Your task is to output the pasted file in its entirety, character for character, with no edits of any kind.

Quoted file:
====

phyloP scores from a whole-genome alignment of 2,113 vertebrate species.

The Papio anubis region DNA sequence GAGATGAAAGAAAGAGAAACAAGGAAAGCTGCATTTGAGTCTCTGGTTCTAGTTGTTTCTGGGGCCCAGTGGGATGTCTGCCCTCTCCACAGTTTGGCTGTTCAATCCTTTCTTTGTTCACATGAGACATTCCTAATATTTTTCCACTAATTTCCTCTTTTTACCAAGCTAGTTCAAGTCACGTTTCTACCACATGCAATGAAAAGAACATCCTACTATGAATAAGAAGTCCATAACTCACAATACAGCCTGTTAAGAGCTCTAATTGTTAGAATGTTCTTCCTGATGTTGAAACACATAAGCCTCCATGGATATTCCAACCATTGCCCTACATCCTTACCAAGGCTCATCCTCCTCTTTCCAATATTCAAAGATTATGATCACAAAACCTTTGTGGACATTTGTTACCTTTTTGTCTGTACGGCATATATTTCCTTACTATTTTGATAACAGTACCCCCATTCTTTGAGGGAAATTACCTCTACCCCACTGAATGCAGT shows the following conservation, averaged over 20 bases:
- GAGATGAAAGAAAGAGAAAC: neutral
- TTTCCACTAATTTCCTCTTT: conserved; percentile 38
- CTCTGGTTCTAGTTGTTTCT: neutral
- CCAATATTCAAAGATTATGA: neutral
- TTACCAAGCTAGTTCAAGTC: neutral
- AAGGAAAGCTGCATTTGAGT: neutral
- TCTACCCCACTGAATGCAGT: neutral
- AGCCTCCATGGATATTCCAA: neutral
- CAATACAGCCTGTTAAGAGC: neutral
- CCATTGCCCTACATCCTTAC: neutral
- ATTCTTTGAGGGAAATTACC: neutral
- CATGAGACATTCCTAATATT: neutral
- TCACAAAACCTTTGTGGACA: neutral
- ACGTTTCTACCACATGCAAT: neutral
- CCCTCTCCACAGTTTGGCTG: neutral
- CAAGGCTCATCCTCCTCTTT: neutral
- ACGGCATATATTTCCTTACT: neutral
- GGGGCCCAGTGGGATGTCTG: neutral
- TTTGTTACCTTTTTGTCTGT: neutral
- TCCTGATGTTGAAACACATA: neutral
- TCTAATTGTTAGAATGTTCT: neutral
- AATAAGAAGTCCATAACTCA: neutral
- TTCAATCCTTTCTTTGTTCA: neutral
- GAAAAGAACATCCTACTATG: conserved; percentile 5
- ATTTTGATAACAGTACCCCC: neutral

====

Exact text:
phyloP scores from a whole-genome alignment of 2,113 vertebrate species.

The Papio anubis region DNA sequence GAGATGAAAGAAAGAGAAACAAGGAAAGCTGCATTTGAGTCTCTGGTTCTAGTTGTTTCTGGGGCCCAGTGGGATGTCTGCCCTCTCCACAGTTTGGCTGTTCAATCCTTTCTTTGTTCACATGAGACATTCCTAATATTTTTCCACTAATTTCCTCTTTTTACCAAGCTAGTTCAAGTCACGTTTCTACCACATGCAATGAAAAGAACATCCTACTATGAATAAGAAGTCCATAACTCACAATACAGCCTGTTAAGAGCTCTAATTGTTAGAATGTTCTTCCTGATGTTGAAACACATAAGCCTCCATGGATATTCCAACCATTGCCCTACATCCTTACCAAGGCTCATCCTCCTCTTTCCAATATTCAAAGATTATGATCACAAAACCTTTGTGGACATTTGTTACCTTTTTGTCTGTACGGCATATATTTCCTTACTATTTTGATAACAGTACCCCCATTCTTTGAGGGAAATTACCTCTACCCCACTGAATGCAGT shows the following conservation, averaged over 20 bases:
- GAGATGAAAGAAAGAGAAAC: neutral
- TTTCCACTAATTTCCTCTTT: conserved; percentile 38
- CTCTGGTTCTAGTTGTTTCT: neutral
- CCAATATTCAAAGATTATGA: neutral
- TTACCAAGCTAGTTCAAGTC: neutral
- AAGGAAAGCTGCATTTGAGT: neutral
- TCTACCCCACTGAATGCAGT: neutral
- AGCCTCCATGGATATTCCAA: neutral
- CAATACAGCCTGTTAAGAGC: neutral
- CCATTGCCCTACATCCTTAC: neutral
- ATTCTTTGAGGGAAATTACC: neutral
- CATGAGACATTCCTAATATT: neutral
- TCACAAAACCTTTGTGGACA: neutral
- ACGTTTCTACCACATGCAAT: neutral
- CCCTCTCCACAGTTTGGCTG: neutral
- CAAGGCTCATCCTCCTCTTT: neutral
- ACGGCATATATTTCCTTACT: neutral
- GGGGCCCAGTGGGATGTCTG: neutral
- TTTGTTACCTTTTTGTCTGT: neutral
- TCCTGATGTTGAAACACATA: neutral
- TCTAATTGTTAGAATGTTCT: neutral
- AATAAGAAGTCCATAACTCA: neutral
- TTCAATCCTTTCTTTGTTCA: neutral
- GAAAAGAACATCCTACTATG: conserved; percentile 5
- ATTTTGATAACAGTACCCCC: neutral